Gun rights advocates bristle at the characterization that they say demonizes gun owners.
“There are people frustrated with criminals and criminal activity who have made the headlines, and I totally understand that,” said Michael Schwartz, CEO of San Diego County Gun Owners, a pro-gun political action committee that has waded into the Del Mar debate. “But they are taking it out on law-abiding people, and shutting down a gun show is not going to save a life and not going to prevent crime. All you do is send the message to a group of people exercising their rights telling them ‘You are undesirable.'”
Michel, the attorney who specializes in Second Amendment law, noted many events are held on public property that don’t match his values or viewpoints. “So what?” he said.
“This is classic viewpoint discrimination,” Michel said. “Thousands and thousands of gun owners are law-abiding. Good citizen gun owners go to shows for entertainment, education, good deals.”
A call for change
It’s this polarized landscape that the state’s 22nd District Agricultural Association, which oversees the Del Mar Fairgrounds, must navigate.
Calls for a gun show ban have grown increasingly louder over the past few years, and board meetings have recently drawn crowds from both sides who argue their points during spirited public comment periods.
The issue of a gun show ban is now set for official consideration on the September agenda, and a separate meeting eliciting public comment will likely be held to accommodate the oversized, impassioned crowd expected to attend.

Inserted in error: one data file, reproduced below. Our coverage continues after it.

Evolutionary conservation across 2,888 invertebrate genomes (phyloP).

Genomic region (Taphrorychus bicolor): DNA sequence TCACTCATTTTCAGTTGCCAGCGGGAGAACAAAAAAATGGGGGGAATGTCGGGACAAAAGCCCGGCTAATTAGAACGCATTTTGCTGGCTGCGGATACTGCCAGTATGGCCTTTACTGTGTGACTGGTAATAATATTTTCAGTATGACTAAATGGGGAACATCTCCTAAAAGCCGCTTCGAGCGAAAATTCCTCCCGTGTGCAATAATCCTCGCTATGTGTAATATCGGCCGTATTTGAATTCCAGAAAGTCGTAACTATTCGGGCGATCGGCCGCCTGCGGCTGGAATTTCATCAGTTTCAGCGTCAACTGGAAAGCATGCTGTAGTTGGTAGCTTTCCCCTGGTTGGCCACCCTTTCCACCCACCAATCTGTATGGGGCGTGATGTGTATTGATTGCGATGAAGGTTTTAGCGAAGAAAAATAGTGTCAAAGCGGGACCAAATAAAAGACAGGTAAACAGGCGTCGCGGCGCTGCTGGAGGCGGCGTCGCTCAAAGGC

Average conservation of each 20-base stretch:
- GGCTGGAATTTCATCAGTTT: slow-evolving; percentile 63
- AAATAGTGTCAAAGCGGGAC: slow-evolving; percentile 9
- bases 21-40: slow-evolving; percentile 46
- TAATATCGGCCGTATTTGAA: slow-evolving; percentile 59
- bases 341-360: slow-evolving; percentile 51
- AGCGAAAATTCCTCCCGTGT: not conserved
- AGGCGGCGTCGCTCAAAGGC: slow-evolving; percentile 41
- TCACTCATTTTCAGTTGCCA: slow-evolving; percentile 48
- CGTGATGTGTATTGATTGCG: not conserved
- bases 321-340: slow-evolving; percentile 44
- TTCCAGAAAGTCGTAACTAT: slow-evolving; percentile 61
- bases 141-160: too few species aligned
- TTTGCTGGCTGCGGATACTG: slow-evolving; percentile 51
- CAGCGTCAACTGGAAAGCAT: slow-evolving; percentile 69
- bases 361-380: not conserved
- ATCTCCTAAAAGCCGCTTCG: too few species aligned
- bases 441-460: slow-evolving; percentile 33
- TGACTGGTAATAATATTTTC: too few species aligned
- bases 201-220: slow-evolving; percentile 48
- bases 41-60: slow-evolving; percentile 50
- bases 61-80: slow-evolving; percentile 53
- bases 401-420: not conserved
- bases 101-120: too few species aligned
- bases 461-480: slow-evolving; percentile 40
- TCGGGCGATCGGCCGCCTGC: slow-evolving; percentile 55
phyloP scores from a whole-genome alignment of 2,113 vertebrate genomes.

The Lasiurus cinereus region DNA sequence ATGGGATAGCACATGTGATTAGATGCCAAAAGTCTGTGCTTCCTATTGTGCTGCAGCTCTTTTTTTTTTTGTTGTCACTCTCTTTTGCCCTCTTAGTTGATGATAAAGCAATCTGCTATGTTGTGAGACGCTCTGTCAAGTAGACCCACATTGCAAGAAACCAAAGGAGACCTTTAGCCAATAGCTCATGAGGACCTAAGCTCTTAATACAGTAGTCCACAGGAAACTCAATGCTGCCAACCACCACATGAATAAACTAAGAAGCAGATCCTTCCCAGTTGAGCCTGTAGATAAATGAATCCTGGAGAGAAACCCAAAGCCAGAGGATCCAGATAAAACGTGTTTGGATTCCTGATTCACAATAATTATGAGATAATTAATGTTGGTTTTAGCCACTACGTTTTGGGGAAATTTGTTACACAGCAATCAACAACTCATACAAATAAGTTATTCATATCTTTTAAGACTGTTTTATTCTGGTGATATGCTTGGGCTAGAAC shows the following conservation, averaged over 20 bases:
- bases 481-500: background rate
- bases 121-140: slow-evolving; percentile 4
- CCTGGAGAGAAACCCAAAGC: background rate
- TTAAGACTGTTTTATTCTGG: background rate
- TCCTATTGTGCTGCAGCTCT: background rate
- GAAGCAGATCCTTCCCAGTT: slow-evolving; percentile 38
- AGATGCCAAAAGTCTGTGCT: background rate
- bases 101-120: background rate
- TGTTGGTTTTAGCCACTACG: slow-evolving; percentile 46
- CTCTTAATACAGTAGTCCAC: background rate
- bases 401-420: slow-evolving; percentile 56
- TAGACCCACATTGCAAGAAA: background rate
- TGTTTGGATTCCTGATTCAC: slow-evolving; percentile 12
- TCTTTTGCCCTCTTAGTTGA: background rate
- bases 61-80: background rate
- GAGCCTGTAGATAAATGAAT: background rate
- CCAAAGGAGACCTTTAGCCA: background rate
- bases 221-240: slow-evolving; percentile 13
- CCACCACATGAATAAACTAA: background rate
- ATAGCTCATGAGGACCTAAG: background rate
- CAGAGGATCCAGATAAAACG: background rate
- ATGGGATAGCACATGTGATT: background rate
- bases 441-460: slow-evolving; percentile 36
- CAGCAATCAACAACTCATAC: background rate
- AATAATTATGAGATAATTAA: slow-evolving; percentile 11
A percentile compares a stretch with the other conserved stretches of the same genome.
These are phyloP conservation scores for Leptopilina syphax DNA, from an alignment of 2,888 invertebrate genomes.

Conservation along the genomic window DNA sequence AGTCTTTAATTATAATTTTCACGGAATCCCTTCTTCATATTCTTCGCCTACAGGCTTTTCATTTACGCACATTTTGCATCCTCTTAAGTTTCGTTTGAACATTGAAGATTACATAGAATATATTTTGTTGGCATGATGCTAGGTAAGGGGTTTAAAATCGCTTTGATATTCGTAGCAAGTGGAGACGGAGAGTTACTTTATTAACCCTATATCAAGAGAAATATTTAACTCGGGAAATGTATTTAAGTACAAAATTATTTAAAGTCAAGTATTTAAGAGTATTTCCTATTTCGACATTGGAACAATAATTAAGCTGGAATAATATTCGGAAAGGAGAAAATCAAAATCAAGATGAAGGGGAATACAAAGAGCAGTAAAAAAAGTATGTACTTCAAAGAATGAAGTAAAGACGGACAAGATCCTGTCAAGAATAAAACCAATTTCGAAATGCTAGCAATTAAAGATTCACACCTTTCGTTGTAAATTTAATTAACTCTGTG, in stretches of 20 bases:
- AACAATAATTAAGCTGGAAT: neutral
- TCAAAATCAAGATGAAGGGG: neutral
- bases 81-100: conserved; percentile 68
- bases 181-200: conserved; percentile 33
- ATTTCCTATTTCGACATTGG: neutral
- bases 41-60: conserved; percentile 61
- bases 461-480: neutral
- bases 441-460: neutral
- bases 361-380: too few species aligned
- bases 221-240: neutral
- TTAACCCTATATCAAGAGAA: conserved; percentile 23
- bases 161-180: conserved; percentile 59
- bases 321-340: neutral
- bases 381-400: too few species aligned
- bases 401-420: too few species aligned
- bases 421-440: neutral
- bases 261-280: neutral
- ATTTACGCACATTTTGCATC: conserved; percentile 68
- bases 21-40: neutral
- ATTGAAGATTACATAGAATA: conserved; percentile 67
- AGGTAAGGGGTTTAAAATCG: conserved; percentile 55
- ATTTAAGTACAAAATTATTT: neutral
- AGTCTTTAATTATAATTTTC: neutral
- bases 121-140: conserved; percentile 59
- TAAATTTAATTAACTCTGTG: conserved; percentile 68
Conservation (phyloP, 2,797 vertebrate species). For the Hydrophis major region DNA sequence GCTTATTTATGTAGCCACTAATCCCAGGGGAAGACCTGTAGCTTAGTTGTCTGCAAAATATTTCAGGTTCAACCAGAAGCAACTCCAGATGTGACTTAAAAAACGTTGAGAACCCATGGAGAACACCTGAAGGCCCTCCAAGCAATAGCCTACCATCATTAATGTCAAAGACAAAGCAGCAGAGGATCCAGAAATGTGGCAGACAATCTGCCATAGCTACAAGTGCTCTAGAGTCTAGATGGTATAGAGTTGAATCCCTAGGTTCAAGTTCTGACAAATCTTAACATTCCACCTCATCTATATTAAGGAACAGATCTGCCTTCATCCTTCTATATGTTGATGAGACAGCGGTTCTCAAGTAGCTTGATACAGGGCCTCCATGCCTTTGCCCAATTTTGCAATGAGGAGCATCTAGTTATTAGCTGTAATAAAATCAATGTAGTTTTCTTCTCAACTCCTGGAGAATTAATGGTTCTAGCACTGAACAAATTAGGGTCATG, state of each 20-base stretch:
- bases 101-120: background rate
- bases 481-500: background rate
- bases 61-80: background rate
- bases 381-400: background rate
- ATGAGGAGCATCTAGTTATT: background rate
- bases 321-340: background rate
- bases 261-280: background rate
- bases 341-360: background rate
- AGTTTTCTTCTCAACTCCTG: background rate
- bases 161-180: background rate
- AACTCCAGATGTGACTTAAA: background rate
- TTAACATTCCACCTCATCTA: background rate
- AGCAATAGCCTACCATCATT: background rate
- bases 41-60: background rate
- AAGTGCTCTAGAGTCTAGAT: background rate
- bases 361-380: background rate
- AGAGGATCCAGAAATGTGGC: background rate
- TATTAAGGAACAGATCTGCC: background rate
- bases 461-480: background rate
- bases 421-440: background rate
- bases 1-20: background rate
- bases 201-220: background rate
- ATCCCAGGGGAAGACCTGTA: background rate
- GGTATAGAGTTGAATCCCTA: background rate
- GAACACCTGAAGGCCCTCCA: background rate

Another, more immediate wrinkle has also surfaced. At a meeting last week, it was brought to the board’s attention that the family who owns the Crossroads show has a felonious background of gun convictions.
Patriarch Bob Templeton, 79, who founded the show, was indicted in 1980 on charges of unlawful sales of firearms, making a false statement and aiding and abetting, according to a 1994 story in the Desert News. The case involved the shipment of firearms to Mormons in South Africa.
Templeton pleaded guilty to one count of unlawfully selling a .38 caliber revolver out of state, was sentenced to probation and successfully petitioned to have his gun possession rights restored despite the felony conviction.
One of Templeton’s sons, Jeff, 51, has more recent convictions involving possession of firearms by a drug addict.
He is no longer involved with the show, the elder Templeton said. To avoid conflicts with licensing, Templeton’s daughter has been handed the responsibilities of running the show and signs the contracts, he said.
The fairground’s chief executive has asked the state’s Bureau of Firearms to investigate if the licensing rules had been followed. The board hopes to have an answer by the time the show swings through Del Mar again in July.
In Orange County on Thursday, uncertainty over the Templeton situation prompted the fairground board members to hold off on deciding whether to approve future contracts with Crossroads of the West until state investigators clear the licensing question. A broader debate about gun shows is also beginning to simmer there, and elsewhere.
In Santa Clara County, the county’s board of supervisors this month approved an ordinance that would ban possession or sale of guns on county owned or leased property.
In the Bay Area, state legislators have drafted a bill that would ban the sale of gun and ammunition at the Cow Palace, a state-owned venue in Daly City.
“Our country is awash in guns, and schoolchildren are dying,” Sen. Scott Wiener, D-San Francisco, said in his announcement Monday. “We need fewer guns, and we need to stop the proliferation of guns whose only purpose is to kill as many people as possible as quickly as possible. We should not have gun shows in the heart of the Bay Area. The Cow Palace gun shows should have ended a long time ago. Better late than never.”
Such efforts have resulted in a tangled history of rulings and settlements.
In the late 1990s, Santa Clara County tried to ban gun shows on county land, but the federal 9th Circuit court in 1997 said the shows can remain under First Amendment protections for commercial speech — a past that makes the new ban all the more interesting.